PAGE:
Tracking your son on the PGA TOUR

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Numerous tourneys as a youngster led to future long pro stretches

By Bobby Brockman


While watching John “J.B.” Holmes in last week’s PGA Championship at Valhalla Golf Club in Louisville, one might not see his father, Maurice, if they did not know where to look.
“When J.B. was younger and playing in junior events, high school, even college I made it a habit to stay in front of the group and help find golf balls when the players hit them,” Holmes explained his positioning earlier this week. “Even though as a professional there are a lot more people to spot errant shots I still find myself out front when he is playing.”
Some of the not being directly behind his son is probably also a sign of the of the many tournaments he’s observed.
“It is still stressful watching him play even though I feel I am better at it than when he was younger,” Holmes said. “You always want to see your children do well no matter what age they are.
“But, there is no comparison to the stress level to when he is playing compared to when I played baseball or basketball as you were involved and had a release for any pressure you were feeling.”
Holmes was a stand-out pitcher and also played on the Taylor County High School’s  1974 state tournament basketball team before a solid diamond career at Union (Tenn.) University.
“The nervousness is not as bad now as it was for me as when he was in junior golf and high school  but it is still a pretty good level when he is in contention.”
Holmes was sure J.B.’s best sport was golf, but it took awhile for his son to realize it.
“From the time he was really little I knew he had talent playing golf but I think it came in levels of accomplishments,” Holmes said.
“There has been a big thing made about him playing golf for the high school team as a third grader, and that is an accomplishment, but I didn’t think it was that big until he started beating high schoolers.
“Then when he started on the state’s junior tours and won the first four events he was in then you realize he is pretty good in his own age level. I think becoming a first-team all-state player as an eighth grader was the first time I thought that he is one of the better players in the state and still one of the youngest.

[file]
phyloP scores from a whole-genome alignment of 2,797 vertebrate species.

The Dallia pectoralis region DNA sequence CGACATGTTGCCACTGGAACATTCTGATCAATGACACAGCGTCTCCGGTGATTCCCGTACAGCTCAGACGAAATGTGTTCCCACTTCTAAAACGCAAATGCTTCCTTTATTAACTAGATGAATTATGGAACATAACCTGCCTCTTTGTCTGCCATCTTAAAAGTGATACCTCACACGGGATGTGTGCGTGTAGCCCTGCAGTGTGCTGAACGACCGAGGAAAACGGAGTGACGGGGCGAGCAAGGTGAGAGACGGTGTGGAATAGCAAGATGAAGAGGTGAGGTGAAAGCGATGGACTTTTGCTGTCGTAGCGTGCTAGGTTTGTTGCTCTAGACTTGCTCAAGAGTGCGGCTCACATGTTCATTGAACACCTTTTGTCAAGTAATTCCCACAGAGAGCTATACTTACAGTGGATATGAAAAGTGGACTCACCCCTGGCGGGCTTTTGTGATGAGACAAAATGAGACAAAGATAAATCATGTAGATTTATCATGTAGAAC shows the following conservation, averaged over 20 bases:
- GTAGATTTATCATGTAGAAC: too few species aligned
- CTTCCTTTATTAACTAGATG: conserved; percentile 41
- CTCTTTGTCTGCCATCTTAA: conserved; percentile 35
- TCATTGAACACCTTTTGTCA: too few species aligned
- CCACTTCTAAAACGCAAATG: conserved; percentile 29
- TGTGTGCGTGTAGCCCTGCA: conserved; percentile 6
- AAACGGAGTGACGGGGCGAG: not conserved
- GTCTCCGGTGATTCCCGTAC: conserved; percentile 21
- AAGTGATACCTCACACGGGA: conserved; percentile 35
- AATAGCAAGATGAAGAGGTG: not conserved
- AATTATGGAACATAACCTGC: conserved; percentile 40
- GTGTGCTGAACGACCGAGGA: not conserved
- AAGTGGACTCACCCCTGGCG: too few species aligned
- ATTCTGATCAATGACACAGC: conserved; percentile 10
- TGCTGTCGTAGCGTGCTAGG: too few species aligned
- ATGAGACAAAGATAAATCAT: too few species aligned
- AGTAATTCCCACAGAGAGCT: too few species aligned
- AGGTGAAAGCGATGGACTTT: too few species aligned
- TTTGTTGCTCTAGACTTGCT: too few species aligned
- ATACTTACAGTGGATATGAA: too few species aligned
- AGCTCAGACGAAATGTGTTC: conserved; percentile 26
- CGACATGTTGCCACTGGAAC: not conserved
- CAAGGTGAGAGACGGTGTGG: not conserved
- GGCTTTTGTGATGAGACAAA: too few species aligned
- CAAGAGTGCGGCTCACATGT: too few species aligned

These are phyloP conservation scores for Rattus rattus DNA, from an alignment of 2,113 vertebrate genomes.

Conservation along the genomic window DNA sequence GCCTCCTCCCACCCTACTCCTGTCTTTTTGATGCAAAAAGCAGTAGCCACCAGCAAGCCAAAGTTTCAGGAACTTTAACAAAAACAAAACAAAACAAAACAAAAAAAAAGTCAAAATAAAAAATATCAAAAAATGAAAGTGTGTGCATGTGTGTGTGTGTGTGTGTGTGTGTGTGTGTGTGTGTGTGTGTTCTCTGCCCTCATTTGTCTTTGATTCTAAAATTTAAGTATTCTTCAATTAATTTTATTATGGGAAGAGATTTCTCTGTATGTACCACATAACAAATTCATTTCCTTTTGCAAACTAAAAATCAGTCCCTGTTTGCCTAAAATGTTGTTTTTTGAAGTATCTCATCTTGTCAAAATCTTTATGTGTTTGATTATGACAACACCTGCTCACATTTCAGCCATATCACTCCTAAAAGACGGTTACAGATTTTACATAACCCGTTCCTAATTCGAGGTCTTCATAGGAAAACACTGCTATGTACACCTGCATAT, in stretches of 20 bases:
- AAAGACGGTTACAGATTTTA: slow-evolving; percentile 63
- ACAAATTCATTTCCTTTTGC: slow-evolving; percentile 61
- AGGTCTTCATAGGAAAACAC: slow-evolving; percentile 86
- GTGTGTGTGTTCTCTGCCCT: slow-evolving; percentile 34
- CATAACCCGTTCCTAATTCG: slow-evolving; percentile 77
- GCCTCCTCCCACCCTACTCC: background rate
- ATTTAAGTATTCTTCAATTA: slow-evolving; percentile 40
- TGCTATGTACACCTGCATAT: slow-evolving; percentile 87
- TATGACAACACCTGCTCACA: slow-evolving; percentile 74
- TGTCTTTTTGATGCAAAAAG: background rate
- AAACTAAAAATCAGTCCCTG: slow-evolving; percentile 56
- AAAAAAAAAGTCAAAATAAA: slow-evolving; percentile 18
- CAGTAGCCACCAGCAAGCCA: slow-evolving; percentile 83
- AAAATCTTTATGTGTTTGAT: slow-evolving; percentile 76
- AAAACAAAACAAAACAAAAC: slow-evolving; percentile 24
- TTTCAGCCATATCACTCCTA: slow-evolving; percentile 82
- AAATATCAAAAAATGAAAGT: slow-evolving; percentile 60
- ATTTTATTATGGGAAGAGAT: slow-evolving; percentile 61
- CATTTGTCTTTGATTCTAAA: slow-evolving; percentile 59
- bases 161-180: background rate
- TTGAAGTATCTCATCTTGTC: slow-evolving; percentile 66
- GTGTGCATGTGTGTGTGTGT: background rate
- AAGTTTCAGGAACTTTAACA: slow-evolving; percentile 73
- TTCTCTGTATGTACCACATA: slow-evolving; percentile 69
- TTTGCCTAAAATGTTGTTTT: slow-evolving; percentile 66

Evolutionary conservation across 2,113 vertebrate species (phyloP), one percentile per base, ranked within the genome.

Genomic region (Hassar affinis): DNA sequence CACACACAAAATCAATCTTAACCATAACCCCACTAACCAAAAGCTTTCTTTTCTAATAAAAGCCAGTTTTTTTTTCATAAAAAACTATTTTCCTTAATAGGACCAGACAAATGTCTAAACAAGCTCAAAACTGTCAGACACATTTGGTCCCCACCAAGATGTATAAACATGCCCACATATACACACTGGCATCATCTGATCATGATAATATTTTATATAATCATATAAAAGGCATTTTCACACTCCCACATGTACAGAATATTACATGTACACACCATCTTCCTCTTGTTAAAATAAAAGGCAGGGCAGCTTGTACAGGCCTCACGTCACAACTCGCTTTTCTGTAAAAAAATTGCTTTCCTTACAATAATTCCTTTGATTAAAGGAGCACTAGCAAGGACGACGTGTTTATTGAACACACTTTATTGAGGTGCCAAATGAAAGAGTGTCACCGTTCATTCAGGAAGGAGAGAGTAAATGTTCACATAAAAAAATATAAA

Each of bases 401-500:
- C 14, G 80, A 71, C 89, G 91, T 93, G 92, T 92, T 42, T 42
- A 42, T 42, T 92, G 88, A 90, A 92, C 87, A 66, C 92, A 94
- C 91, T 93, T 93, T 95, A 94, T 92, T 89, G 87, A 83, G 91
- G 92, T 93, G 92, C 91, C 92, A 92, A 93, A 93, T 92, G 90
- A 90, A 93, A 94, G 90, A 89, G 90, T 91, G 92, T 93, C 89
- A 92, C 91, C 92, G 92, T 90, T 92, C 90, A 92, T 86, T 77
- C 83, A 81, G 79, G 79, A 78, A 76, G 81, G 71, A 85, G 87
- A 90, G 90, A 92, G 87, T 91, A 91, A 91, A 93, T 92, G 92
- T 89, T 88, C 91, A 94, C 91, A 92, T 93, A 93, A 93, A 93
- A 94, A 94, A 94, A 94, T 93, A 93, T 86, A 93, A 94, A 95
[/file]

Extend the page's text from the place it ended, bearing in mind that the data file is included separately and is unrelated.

“Through all of this John still loved baseball the best and was good at it, but this also was about the time he realized that maybe he should concentrate on golf more and give up baseball.
J.B.’s next step was to get to play in college and that opportunity came in the form of a full scholarship to the University of Kentucky — something that was basically unheard of then. And, another hurdle was reached and goal accomplished.
“The next level was to see how he stacked up in the college game and in the SEC which was an outstanding golf conference  and he showed that he was going to be competitive as he placed eighth in his first college event.
“After a very successful freshman year he was chosen as one of the top five freshmen in all of college golf, then you start letting yourself see his dream of playing professional golf as a reality even though you knew there was still a long road to travel. 
“Probably the biggest thing to forecast his success as a pro is when he qualified for the U.S. Open as an amateur.  He was low amateur at that qualifying event and there were a lot of TOUR players in that field, I mean a lot and a lot of names you would recognize.
“When he made it through that qualifying event he came up and gave me a hug as I congratulated him he said ‘I knew if I could ever get a chance to play against them that I could compete with them.’”
J.B.’s college career continued with a lot of success and making the Walker Cup team to represent the United States and was chosen by the SEC coaches as the best player in their conference before turning professional.
“The scariest time I guess is when he turned pro and had to go through Qualifying School, but he basically breezed through all three levels and got his card and as they say the rest is history,” Holmes continued.